Rudolf Witzig was born August 14th, 1916, in Röhlinghausen, Westphalia, Germany. He embarked on a military career on April 1st, 1935 as he joined Pionierbatallion 16 (Engineers batallion) in Höxter as an officer's candidate. He was promoted to Leutnant (Lieutenant) on April 20th, 1937. August 1st, 1938, he joined the newly established Fallschirm-Infanterie-Batallion (Parachute Infantry Batallion) commanded by Major Richard Heidrich. Two months later he was a fully qualified paratrooper. January 1st, 1939, the batallion was transferred to the Luftwaffe (German Air Force) and he went on to become an officer of Engineers. He was promoted to Oberleutnant in July 1939 and was given command of Pionierzug der Fallschirm-Sturm-Abteilung "Koch". (Engineers platoon of Para Assaultgroup Koch).
As commander of Sturmgruppe Granit (Assaultgroup Granite), Witzig took part in the storming of Fortress Eben-Emaël in Belgium on May 10th, 1940. The other units of commander Hauptmann (Captain) Walter Koch were assigned to capture the three bridges on the Albert Canal. Sturmgruppe Granit was to land on top of the fortress in gliders. The glider containing Trupp 11 (Section) and Rudolf Witzig encountered problems with its tow cable and was forced to return to Germany. Witzig joined his men three hours later after having arranged alternative transport. The capture of the fortress, widely thought to be impregnable, turned out to be an astonishing success for which he was awarded the Ritterkreuz des Eisernen Kreuzes (Knight's Cross of the Iron Cross) by Hitler personally. There was however, one slight problem: Witzig had not yet been awarded the Eisernes Kreuz 2 and EK 1 (Iron Crosses 2nd and 1st class), necessary to qualify for the Ritterkreuz. The solution was simple: Witzig was awarded the EK 2 and 1 on the spot and so the qualifications were met. May 16th, 1940, all soldiers who had participated in the attack were promoted to the next higher rank, Witzig attaining the rank of Hauptmann.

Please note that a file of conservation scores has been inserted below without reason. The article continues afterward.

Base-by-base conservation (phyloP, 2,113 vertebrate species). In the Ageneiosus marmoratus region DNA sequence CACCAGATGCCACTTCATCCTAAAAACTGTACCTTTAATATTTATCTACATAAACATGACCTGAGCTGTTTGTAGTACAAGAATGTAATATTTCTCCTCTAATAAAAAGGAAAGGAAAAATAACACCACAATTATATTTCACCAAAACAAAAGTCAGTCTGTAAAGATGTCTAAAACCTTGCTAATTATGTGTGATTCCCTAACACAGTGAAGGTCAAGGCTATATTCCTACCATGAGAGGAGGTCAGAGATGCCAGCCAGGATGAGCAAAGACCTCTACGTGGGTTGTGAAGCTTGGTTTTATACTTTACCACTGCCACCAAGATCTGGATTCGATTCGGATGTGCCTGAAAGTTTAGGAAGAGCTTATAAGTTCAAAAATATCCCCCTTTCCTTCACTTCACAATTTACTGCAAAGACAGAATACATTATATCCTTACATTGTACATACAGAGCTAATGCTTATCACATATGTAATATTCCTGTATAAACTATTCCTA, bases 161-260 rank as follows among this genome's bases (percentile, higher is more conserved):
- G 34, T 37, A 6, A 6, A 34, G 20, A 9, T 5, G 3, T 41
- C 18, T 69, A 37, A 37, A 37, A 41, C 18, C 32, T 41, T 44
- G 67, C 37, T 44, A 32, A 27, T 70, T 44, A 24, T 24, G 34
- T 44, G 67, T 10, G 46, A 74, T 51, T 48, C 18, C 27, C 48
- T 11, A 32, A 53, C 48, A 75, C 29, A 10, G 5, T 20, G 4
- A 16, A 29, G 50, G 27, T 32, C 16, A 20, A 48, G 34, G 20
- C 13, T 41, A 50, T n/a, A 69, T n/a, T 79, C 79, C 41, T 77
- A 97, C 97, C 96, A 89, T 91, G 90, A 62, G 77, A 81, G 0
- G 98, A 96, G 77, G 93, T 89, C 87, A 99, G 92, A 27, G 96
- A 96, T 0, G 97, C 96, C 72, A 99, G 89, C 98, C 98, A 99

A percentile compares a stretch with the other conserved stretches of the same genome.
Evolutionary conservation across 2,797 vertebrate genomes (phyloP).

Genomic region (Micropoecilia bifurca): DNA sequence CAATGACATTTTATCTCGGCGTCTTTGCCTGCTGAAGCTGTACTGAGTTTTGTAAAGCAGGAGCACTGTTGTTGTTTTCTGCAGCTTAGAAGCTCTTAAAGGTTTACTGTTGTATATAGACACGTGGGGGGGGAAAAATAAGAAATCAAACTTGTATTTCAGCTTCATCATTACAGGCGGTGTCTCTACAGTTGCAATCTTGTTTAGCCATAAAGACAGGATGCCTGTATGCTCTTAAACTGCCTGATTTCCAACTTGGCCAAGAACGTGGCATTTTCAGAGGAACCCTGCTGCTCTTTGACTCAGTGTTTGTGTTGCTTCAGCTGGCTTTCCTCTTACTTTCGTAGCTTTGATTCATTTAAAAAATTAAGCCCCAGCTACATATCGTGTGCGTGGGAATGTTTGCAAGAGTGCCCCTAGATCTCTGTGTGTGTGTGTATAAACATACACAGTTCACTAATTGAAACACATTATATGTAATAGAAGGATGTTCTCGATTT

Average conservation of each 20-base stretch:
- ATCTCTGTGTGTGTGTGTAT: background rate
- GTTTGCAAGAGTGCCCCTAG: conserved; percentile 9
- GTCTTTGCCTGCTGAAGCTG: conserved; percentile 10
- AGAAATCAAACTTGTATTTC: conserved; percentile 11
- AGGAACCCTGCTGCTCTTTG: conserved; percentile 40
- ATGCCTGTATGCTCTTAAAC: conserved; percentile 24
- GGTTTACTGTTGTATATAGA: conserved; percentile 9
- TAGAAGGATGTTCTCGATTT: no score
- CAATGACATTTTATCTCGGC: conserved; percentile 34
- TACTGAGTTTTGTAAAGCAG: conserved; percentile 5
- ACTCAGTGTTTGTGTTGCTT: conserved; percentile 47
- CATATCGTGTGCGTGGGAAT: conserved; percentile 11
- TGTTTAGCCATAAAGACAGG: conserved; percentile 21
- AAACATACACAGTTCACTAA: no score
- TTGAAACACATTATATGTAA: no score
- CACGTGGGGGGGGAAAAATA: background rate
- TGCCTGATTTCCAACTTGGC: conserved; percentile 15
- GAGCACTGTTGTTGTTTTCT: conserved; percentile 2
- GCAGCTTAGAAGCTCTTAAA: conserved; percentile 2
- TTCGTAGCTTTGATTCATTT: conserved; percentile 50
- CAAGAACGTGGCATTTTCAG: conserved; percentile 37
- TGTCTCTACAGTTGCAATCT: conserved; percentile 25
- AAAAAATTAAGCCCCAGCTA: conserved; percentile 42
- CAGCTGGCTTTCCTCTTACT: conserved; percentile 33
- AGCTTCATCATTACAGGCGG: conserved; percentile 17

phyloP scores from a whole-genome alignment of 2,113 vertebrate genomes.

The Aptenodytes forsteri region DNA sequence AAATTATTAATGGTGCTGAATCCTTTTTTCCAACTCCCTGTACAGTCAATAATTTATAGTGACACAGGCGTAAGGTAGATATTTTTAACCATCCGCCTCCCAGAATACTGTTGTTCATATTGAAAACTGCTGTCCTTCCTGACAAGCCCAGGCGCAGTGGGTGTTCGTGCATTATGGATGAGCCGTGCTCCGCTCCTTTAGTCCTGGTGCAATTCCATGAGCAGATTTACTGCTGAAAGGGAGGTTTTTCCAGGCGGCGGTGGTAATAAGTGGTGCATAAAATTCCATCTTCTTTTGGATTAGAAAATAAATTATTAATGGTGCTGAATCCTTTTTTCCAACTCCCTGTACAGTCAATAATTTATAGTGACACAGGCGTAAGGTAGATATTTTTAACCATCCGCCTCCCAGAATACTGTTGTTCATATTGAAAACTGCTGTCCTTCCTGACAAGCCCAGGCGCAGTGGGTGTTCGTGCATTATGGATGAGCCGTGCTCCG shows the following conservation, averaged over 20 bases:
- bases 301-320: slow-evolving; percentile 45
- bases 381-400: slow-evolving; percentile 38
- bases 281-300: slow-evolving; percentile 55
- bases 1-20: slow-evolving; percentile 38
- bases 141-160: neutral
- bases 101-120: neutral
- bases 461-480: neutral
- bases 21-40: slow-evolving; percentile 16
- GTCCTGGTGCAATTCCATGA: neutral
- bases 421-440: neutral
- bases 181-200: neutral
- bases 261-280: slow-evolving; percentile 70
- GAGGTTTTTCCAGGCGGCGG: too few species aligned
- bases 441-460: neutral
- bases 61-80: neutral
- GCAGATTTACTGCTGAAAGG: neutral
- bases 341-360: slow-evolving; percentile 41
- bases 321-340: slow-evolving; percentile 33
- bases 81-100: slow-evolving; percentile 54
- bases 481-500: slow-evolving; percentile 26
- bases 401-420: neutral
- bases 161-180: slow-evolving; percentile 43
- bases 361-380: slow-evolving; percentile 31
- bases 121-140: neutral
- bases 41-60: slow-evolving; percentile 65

During Operation Mercury, the invasion of the island of Crete, Witzig was in command of 9 Kompanie/III Luftlande-Sturm-Regiment (Airborne Assault Regiment) and landed in the Maleme area. He was injured during the fighting and was transferred to the Luftwaffe hospital in Athens and later on to various other hospitals.
May 10th, 1942, Witzig was put in command of Fallschirm-Korps-Pionier-Batallion (Parachute Corps, Engineers Batallion) and was promoted to Major in August of the same year. From November 1942 onwards, Witzig and his batallion served in Tunisia, being attached to Luftwaffe Regiment Barenthin under Oberst Von Manteuffel, General Von Broich and General Bülowius. The batallion lent assistance on the defense line in the northern sector of Tunisia where Witzig's name would be closely tied to the succesfull defensive actions. Finally, the survivors of the batallion were pulled out of North-Africa prior to the general surrender in May 1943.
June 15th, 1944, Witzig was named commander of 1 Fallschirm Pionier Regiment 21(Parachute Engineers Regiment). July 1944, they were dispatched to Lituania where they would be deployed. The individual companys took up positions in open field near the road between Dunaburg and Kovno and settled down to wait for the Soviet advance. July 26th, the Soviets attacked with a strong armoured regiment. It would be the fiercest battle the batallion would participate in and the losses were severe. However, they inflicted heavy casualties on the enemy as well, knocking out no less than 27 enemy tanks. Finally they were forced to relinguish their positions and retreat towards eastern Prussia. In October 1944, the batallion left the Eastern front and was sent to Bützow in Mecklenburg to regroup. December 16th, Witzig was named commander of Fallschirm-Jâger-Regiment 18/Fallschirm Jâger Division stationed in the Netherlands. Between February and March 1945, they bitterly contested superior British and Canadian forces in the Reichswald (State Forest) and retreated in March to defend the river Rhine. Allied armour pushed them even further back into Germany. Finally, Witzig and the other survivors of FJR 18 surrendered to the Allies May 8th, 1945.
In the fifties' Witzig returned to military life. He rose to the rank of Oberst and served on the Staff of the Pionierschule (Engineers' School) of the West-German Bundeswehr. (German Army). Ultimately, he retired in 1974, having spent 28 years in service to his country.
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